Based on his personal certainty, Hallam and his partner call for research and a general alert, "the general public should be made aware of the danger of these oil seed rape".

However, there is no indication that oilseed rape is more dangerous than any other plant. According to a BMJ commentary on the research, there is no clear evidence that oil seed rape affects health adversely:
the [MRC] report shows that there is evidence of health effects associated with the cultivation of oilseed rape but no convincing evidence that rape is a cause of widespread disease or ill health in the general population...

Only in Britain has oilseed rape been suspected by the public of causing ill health effects. In other rape growing countries, such as France, Germany, Denmark, and Canada, no such public concern against oilseed rape exists.
The Independent reports the opinion of prominent scientists. Professor Pamela Ewan, consultant allergist at Addenbrookes Hospital, said:
The amount of allergy to rapeseed is very low. People think they are allergic to it because of its bright colour and powerful smell when they are really allergic to other pollens that they can't see. There could be some adverse reaction to the volatile chemicals the plant produces. But I think the perception is much greater than the reality. Grass pollen is by far the most potent cause of hayfever in Britain.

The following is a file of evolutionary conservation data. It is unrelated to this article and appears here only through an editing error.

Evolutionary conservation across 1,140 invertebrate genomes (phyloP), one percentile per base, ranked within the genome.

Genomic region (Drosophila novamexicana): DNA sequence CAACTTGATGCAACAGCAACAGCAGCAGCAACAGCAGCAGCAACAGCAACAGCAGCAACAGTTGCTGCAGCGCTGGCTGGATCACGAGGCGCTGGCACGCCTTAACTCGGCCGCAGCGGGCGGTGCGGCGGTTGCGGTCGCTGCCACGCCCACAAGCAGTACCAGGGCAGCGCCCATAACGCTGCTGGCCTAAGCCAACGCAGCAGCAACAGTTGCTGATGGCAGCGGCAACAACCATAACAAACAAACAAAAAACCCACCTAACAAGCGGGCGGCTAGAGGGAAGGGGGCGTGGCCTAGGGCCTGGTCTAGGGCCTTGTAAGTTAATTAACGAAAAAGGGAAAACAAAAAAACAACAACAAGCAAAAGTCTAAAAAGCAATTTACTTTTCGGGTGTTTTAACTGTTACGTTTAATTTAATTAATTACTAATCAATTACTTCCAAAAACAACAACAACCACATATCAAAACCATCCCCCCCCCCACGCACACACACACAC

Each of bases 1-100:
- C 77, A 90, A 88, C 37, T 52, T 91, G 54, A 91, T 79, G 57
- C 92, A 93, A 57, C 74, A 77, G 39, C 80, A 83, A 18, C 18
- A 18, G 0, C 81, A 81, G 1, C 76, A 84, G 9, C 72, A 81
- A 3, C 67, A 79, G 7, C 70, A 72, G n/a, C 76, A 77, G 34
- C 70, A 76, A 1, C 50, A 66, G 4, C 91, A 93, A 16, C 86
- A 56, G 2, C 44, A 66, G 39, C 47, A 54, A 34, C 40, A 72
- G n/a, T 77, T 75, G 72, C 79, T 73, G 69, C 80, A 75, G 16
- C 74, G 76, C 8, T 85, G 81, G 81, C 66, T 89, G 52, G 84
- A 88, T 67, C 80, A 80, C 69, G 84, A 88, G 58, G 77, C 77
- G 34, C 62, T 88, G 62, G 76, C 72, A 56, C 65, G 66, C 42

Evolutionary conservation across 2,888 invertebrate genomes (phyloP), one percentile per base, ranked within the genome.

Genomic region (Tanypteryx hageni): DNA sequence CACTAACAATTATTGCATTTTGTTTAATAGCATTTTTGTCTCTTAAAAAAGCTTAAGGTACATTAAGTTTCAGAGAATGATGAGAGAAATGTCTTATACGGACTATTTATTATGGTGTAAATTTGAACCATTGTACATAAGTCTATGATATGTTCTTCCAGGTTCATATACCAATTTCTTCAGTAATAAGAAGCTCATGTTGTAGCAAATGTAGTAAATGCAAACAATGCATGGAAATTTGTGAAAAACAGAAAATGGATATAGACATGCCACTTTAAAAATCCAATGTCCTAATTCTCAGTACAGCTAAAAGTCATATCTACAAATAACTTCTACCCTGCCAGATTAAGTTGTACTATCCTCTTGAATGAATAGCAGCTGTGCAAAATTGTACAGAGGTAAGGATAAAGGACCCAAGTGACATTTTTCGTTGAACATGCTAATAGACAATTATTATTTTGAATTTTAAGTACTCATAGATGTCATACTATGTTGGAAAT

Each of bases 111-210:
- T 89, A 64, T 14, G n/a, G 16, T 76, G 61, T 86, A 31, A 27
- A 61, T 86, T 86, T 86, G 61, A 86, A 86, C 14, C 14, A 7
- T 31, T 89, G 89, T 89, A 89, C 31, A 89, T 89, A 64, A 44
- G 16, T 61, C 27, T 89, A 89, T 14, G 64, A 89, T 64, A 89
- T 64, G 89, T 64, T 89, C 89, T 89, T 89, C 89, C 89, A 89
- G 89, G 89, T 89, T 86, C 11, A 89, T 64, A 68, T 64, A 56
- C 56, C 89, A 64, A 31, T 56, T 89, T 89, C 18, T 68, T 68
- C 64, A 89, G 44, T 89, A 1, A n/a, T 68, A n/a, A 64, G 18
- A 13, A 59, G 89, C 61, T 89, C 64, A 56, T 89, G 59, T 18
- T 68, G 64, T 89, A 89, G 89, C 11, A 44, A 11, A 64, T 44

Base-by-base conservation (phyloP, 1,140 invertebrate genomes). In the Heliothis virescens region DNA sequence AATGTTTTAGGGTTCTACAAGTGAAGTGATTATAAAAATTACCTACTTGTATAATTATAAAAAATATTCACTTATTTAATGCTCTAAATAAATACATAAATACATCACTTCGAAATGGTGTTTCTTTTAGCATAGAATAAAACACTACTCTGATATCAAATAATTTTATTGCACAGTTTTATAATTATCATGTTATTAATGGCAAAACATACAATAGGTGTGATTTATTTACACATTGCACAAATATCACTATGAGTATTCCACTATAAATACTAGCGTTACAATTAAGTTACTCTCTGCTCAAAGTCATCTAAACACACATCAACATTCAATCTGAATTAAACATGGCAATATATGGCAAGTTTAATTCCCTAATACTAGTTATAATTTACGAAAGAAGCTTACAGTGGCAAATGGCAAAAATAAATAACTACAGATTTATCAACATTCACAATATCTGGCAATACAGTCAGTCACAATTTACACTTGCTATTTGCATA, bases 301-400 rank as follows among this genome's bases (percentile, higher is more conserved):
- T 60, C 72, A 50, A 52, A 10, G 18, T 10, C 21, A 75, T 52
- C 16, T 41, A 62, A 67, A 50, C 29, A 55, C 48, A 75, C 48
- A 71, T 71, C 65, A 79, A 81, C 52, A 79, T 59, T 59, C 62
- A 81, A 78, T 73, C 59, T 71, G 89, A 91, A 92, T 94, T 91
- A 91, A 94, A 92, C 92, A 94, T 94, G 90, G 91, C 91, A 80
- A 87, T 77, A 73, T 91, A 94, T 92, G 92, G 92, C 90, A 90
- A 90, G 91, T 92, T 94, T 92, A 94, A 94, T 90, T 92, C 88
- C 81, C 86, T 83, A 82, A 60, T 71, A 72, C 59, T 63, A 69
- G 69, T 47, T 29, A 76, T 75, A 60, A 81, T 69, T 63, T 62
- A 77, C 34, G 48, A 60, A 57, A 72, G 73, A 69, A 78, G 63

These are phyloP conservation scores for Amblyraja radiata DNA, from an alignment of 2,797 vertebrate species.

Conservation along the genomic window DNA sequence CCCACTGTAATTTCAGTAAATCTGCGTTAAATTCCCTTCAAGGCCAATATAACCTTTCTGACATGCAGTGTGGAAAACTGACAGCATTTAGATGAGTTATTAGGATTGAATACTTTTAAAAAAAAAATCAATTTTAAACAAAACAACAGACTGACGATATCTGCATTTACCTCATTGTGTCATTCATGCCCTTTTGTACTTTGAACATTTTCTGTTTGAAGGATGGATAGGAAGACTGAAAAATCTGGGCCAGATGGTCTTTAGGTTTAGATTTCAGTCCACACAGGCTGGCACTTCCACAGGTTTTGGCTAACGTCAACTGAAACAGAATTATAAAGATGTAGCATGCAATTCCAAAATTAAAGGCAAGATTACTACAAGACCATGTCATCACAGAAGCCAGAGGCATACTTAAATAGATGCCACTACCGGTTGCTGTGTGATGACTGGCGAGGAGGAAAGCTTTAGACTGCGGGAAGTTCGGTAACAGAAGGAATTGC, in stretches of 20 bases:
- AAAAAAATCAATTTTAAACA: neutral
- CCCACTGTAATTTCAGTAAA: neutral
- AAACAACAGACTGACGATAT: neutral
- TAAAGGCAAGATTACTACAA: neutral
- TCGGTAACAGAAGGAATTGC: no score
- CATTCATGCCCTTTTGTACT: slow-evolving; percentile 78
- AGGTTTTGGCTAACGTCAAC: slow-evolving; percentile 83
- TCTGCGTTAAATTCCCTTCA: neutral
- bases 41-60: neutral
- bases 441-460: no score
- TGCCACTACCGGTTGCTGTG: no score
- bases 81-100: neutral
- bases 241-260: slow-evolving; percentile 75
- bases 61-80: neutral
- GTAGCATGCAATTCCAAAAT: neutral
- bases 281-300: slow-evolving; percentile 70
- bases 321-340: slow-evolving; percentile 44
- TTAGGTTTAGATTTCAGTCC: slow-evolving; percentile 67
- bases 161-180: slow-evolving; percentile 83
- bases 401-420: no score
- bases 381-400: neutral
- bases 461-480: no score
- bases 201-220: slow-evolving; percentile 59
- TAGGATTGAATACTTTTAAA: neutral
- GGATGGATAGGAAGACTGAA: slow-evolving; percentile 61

There is a strong case for requesting a referral to a clinical allergist if you suspect an allergy to oil seed rape. A clinical allergist will be able to distinguish a reaction to oilseed rape from allergy to grass pollen. In combination with a thorough clinical history, a negative allergy test can liberate someone from the expense and inconvenience of unnecessary allergen avoidance. If there is allergy, then the allergist can provide guidance on the most appropriate and effective avoidance techniques and medication.

A clinical allergist can also advise somebody on whether there is evidence that indicates that they do not have a clinical response to a specific allergen (e.g., oil seed rape) but exhibit symptoms when they are exposed to that allergen along with additional allergens at the same time. If somebody does exhibit a reaction threshold, then an allergist can give advice on whether it is possible to reduce the allergen load by avoiding one or more of the allergens to which they are sensitised (it may not be the most obvious one). If selective avoidance is practical then it might be possible both to reduce symptoms and the need for pharmacotherapy.

The Independent piece acknowledges that: